Why Adam Lanza murdered only women: no male teacher brave enough for primary school
NOT many women at the US gun shows. Why? Waren Farrell writes below the headline: “Mass Shootings The Result of Abandoning, Abusing Boys“. Adam Lanza murdered women:
“For boys, the road to successful manhood has crumbled. In many boys’ journey from a fatherless family to an almost all-female staff elementary school such as Sandy Hook, there is no constructive male role model…There are few things a culture does as important as raising children. We can’t continue to fail half of them.”
Despite some inroads by men, teaching remains a female-dominated profession. This is especially true for younger children. According to the Bureau of Labor Statistics, only 2% of pre-K and kindergarten teachers and 18% of elementary and middle-school teachers are men. The situation is more balanced, but not evenly balanced, in secondary school, where 42% of teachers are men… men represent an underutilized talent pool. If we could attract more males to teaching, school districts would have an easier time hiring outstanding individuals. The point is not that men are better teachers, but that highly qualified men are far less likely to apply for teaching jobs…boys in particular benefit from the presence of male role models in the classroom. As Stanford University professor Thomas Dee has documented, in a study of more than 20,000 middle-school students, boys perform better when they have a male teacher, and girls perform better when they have a female teacher. If we want to do something about boys’ often sluggish classroom performance, more male teachers could be a useful step.
So. Who what man wants to teach children at primary school?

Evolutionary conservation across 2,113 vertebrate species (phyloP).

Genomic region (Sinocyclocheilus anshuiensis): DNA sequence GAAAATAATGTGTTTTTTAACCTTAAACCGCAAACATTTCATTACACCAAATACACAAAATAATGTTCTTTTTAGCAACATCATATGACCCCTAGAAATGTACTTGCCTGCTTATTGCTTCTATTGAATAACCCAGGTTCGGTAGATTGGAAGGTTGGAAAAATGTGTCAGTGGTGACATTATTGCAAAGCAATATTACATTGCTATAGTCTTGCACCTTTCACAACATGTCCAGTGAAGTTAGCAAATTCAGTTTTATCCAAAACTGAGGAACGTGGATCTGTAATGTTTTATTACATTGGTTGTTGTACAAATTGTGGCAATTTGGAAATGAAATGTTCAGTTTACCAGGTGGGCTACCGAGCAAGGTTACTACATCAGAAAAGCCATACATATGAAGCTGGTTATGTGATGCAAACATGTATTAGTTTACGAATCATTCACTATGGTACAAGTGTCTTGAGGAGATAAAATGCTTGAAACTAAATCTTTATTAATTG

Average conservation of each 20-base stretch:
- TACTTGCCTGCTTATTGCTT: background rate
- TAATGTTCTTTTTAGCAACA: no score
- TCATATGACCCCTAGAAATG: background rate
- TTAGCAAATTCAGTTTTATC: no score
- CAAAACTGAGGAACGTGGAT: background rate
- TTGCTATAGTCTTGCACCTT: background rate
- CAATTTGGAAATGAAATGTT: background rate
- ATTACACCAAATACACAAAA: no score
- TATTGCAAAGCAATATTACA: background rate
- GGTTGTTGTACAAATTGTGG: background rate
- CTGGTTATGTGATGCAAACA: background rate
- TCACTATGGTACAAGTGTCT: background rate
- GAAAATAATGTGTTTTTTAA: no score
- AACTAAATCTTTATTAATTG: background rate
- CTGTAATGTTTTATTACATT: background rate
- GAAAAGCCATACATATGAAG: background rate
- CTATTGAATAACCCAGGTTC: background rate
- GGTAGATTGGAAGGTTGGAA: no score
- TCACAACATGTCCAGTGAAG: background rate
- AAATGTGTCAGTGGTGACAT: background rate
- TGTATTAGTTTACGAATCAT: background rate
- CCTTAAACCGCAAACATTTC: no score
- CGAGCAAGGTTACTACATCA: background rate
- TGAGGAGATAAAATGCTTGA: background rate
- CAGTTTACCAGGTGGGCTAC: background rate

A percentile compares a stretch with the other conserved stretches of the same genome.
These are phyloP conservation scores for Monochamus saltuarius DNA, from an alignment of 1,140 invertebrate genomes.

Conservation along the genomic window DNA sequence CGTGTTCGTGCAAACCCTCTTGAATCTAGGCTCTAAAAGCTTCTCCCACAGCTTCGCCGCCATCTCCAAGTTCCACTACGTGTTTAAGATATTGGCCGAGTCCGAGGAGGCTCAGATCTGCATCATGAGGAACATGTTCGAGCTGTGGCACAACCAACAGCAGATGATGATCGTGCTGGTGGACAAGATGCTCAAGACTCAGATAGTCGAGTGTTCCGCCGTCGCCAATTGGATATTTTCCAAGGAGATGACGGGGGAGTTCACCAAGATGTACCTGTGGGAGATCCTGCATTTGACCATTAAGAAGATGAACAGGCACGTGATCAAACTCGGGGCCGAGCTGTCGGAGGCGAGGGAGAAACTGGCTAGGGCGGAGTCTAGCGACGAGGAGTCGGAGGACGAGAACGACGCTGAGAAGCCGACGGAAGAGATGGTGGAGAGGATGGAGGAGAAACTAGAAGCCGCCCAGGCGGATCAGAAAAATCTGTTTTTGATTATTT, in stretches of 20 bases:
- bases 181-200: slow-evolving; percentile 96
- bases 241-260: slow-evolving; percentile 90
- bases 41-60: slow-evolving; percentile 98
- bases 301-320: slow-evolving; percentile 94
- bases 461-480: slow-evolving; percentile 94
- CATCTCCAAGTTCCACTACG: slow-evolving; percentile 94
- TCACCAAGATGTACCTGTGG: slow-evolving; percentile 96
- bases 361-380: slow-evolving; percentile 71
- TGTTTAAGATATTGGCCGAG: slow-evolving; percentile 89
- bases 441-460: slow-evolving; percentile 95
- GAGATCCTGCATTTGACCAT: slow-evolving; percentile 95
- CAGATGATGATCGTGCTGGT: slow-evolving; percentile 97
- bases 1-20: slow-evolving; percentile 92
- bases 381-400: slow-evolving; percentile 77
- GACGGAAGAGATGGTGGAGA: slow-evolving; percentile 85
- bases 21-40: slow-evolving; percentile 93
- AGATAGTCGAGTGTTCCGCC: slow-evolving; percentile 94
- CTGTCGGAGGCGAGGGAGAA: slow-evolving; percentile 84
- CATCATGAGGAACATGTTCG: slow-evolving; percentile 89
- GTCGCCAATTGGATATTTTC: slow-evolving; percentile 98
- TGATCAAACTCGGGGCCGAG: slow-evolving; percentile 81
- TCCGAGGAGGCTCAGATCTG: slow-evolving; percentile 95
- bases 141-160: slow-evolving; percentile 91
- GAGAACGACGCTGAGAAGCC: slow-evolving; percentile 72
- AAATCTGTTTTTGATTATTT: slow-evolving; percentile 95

One in four primary schools in England still has no male registered teacher, statistics show…Only 12% of primary school teachers are male, compared with 38% of secondary school teachers – with the proportions virtually unchanged since last year.
A survey of 1,000 men carried out for the BBC last year suggested boys would benefit if there were more male teachers. The adults questioned said that as children they would have worked harder if instructed by men and would have been more likely to go to a male teacher for help with problems such as bullying.
Why are there so few men teaching primary school children? Any ideas..?
We asked them to explore what specifically drives men to consider primary teaching, and what the barriers are. They told us that working in a female-dominated environment is not always easy and having male colleagues is important both to the individual teacher and the wider school environment. But there are even more serious barriers. In my view, the biggest obstacle is society’s attitude. Men are deterred, partly because there is a prurient element of society that questions the motivation when men wish to work closely with young children. Recent NCH research supports this view. That is an immensely sad indictment of the way, in this so-called enlightened century, we can still be so uncritically suspicious of people who share the most selfless of motives: to help improve young lives. This fear of being labelled a paedophile is the single biggest deterrent to men who would otherwise consider teaching in our primary schools. Yet there is no evidence that our children are at widespread risk from men who want to teach.
So says Graham Holley, Chief Executive, Training and Development Agency for Schools.
It’s all about prejudice.